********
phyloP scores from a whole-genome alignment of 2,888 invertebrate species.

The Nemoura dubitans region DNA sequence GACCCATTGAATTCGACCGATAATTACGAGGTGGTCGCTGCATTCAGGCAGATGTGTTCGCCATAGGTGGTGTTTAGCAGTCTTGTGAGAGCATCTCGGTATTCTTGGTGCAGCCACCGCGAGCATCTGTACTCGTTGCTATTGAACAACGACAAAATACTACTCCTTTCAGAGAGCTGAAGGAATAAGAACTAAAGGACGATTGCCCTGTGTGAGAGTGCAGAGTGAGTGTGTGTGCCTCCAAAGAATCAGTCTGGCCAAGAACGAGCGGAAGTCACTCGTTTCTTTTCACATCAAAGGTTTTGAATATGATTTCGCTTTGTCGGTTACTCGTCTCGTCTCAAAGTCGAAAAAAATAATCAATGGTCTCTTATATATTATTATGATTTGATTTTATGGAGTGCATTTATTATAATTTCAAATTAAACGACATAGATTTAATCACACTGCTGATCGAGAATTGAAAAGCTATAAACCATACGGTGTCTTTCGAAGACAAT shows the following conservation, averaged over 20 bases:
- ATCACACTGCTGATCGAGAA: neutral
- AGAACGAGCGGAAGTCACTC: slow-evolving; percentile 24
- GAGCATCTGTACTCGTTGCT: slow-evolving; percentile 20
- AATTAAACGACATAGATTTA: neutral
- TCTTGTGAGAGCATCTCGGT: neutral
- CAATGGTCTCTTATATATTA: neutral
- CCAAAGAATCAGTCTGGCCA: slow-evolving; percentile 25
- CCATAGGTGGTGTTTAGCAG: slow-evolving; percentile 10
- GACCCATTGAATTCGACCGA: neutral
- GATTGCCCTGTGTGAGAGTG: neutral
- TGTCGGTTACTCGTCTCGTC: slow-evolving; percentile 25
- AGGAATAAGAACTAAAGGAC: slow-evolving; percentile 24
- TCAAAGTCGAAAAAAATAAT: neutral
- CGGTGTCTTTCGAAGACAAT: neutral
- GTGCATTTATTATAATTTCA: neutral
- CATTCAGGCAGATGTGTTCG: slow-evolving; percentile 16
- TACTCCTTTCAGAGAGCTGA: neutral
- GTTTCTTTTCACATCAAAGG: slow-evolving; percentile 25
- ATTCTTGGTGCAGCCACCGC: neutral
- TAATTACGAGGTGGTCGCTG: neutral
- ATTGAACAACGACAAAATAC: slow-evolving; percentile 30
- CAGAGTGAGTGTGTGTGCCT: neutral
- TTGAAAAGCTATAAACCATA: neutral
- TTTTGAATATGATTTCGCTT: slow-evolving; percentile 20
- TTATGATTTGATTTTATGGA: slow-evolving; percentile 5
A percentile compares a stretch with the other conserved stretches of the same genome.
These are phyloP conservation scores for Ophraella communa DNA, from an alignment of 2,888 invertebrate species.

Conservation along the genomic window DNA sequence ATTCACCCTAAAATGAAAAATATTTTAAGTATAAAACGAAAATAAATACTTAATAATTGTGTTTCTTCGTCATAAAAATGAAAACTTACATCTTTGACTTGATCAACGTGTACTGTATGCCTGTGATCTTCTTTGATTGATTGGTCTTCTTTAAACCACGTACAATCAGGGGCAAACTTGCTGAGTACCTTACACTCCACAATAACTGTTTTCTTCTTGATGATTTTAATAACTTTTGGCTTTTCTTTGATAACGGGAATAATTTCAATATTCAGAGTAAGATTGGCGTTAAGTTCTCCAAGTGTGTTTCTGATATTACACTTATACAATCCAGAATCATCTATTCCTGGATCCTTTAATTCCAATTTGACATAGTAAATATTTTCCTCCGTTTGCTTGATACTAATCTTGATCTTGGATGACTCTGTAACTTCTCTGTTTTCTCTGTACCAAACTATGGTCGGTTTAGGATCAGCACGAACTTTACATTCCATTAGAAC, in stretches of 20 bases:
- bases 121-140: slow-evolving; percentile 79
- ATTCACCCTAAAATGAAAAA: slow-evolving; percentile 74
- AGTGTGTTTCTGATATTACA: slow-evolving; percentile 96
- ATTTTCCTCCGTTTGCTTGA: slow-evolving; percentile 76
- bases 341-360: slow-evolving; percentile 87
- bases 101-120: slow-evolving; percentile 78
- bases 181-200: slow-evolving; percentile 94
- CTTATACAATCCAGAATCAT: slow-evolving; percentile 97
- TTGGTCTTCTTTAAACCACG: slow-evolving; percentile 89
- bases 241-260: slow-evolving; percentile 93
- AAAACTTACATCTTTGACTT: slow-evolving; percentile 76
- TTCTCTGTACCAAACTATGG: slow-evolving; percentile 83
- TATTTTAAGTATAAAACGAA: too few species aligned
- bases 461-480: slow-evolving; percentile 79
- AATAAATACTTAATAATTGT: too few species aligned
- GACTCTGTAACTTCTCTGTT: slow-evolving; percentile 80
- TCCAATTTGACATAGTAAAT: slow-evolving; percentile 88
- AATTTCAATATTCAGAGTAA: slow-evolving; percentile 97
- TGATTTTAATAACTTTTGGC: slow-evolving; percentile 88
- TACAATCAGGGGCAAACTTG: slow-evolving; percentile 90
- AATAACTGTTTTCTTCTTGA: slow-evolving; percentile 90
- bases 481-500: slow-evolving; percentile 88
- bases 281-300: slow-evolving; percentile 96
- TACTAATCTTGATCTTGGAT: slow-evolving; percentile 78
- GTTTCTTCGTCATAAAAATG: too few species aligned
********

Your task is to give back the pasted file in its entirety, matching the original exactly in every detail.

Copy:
phyloP scores from a whole-genome alignment of 2,888 invertebrate species.

The Nemoura dubitans region DNA sequence GACCCATTGAATTCGACCGATAATTACGAGGTGGTCGCTGCATTCAGGCAGATGTGTTCGCCATAGGTGGTGTTTAGCAGTCTTGTGAGAGCATCTCGGTATTCTTGGTGCAGCCACCGCGAGCATCTGTACTCGTTGCTATTGAACAACGACAAAATACTACTCCTTTCAGAGAGCTGAAGGAATAAGAACTAAAGGACGATTGCCCTGTGTGAGAGTGCAGAGTGAGTGTGTGTGCCTCCAAAGAATCAGTCTGGCCAAGAACGAGCGGAAGTCACTCGTTTCTTTTCACATCAAAGGTTTTGAATATGATTTCGCTTTGTCGGTTACTCGTCTCGTCTCAAAGTCGAAAAAAATAATCAATGGTCTCTTATATATTATTATGATTTGATTTTATGGAGTGCATTTATTATAATTTCAAATTAAACGACATAGATTTAATCACACTGCTGATCGAGAATTGAAAAGCTATAAACCATACGGTGTCTTTCGAAGACAAT shows the following conservation, averaged over 20 bases:
- ATCACACTGCTGATCGAGAA: neutral
- AGAACGAGCGGAAGTCACTC: slow-evolving; percentile 24
- GAGCATCTGTACTCGTTGCT: slow-evolving; percentile 20
- AATTAAACGACATAGATTTA: neutral
- TCTTGTGAGAGCATCTCGGT: neutral
- CAATGGTCTCTTATATATTA: neutral
- CCAAAGAATCAGTCTGGCCA: slow-evolving; percentile 25
- CCATAGGTGGTGTTTAGCAG: slow-evolving; percentile 10
- GACCCATTGAATTCGACCGA: neutral
- GATTGCCCTGTGTGAGAGTG: neutral
- TGTCGGTTACTCGTCTCGTC: slow-evolving; percentile 25
- AGGAATAAGAACTAAAGGAC: slow-evolving; percentile 24
- TCAAAGTCGAAAAAAATAAT: neutral
- CGGTGTCTTTCGAAGACAAT: neutral
- GTGCATTTATTATAATTTCA: neutral
- CATTCAGGCAGATGTGTTCG: slow-evolving; percentile 16
- TACTCCTTTCAGAGAGCTGA: neutral
- GTTTCTTTTCACATCAAAGG: slow-evolving; percentile 25
- ATTCTTGGTGCAGCCACCGC: neutral
- TAATTACGAGGTGGTCGCTG: neutral
- ATTGAACAACGACAAAATAC: slow-evolving; percentile 30
- CAGAGTGAGTGTGTGTGCCT: neutral
- TTGAAAAGCTATAAACCATA: neutral
- TTTTGAATATGATTTCGCTT: slow-evolving; percentile 20
- TTATGATTTGATTTTATGGA: slow-evolving; percentile 5
A percentile compares a stretch with the other conserved stretches of the same genome.
These are phyloP conservation scores for Ophraella communa DNA, from an alignment of 2,888 invertebrate species.

Conservation along the genomic window DNA sequence ATTCACCCTAAAATGAAAAATATTTTAAGTATAAAACGAAAATAAATACTTAATAATTGTGTTTCTTCGTCATAAAAATGAAAACTTACATCTTTGACTTGATCAACGTGTACTGTATGCCTGTGATCTTCTTTGATTGATTGGTCTTCTTTAAACCACGTACAATCAGGGGCAAACTTGCTGAGTACCTTACACTCCACAATAACTGTTTTCTTCTTGATGATTTTAATAACTTTTGGCTTTTCTTTGATAACGGGAATAATTTCAATATTCAGAGTAAGATTGGCGTTAAGTTCTCCAAGTGTGTTTCTGATATTACACTTATACAATCCAGAATCATCTATTCCTGGATCCTTTAATTCCAATTTGACATAGTAAATATTTTCCTCCGTTTGCTTGATACTAATCTTGATCTTGGATGACTCTGTAACTTCTCTGTTTTCTCTGTACCAAACTATGGTCGGTTTAGGATCAGCACGAACTTTACATTCCATTAGAAC, in stretches of 20 bases:
- bases 121-140: slow-evolving; percentile 79
- ATTCACCCTAAAATGAAAAA: slow-evolving; percentile 74
- AGTGTGTTTCTGATATTACA: slow-evolving; percentile 96
- ATTTTCCTCCGTTTGCTTGA: slow-evolving; percentile 76
- bases 341-360: slow-evolving; percentile 87
- bases 101-120: slow-evolving; percentile 78
- bases 181-200: slow-evolving; percentile 94
- CTTATACAATCCAGAATCAT: slow-evolving; percentile 97
- TTGGTCTTCTTTAAACCACG: slow-evolving; percentile 89
- bases 241-260: slow-evolving; percentile 93
- AAAACTTACATCTTTGACTT: slow-evolving; percentile 76
- TTCTCTGTACCAAACTATGG: slow-evolving; percentile 83
- TATTTTAAGTATAAAACGAA: too few species aligned
- bases 461-480: slow-evolving; percentile 79
- AATAAATACTTAATAATTGT: too few species aligned
- GACTCTGTAACTTCTCTGTT: slow-evolving; percentile 80
- TCCAATTTGACATAGTAAAT: slow-evolving; percentile 88
- AATTTCAATATTCAGAGTAA: slow-evolving; percentile 97
- TGATTTTAATAACTTTTGGC: slow-evolving; percentile 88
- TACAATCAGGGGCAAACTTG: slow-evolving; percentile 90
- AATAACTGTTTTCTTCTTGA: slow-evolving; percentile 90
- bases 481-500: slow-evolving; percentile 88
- bases 281-300: slow-evolving; percentile 96
- TACTAATCTTGATCTTGGAT: slow-evolving; percentile 78
- GTTTCTTCGTCATAAAAATG: too few species aligned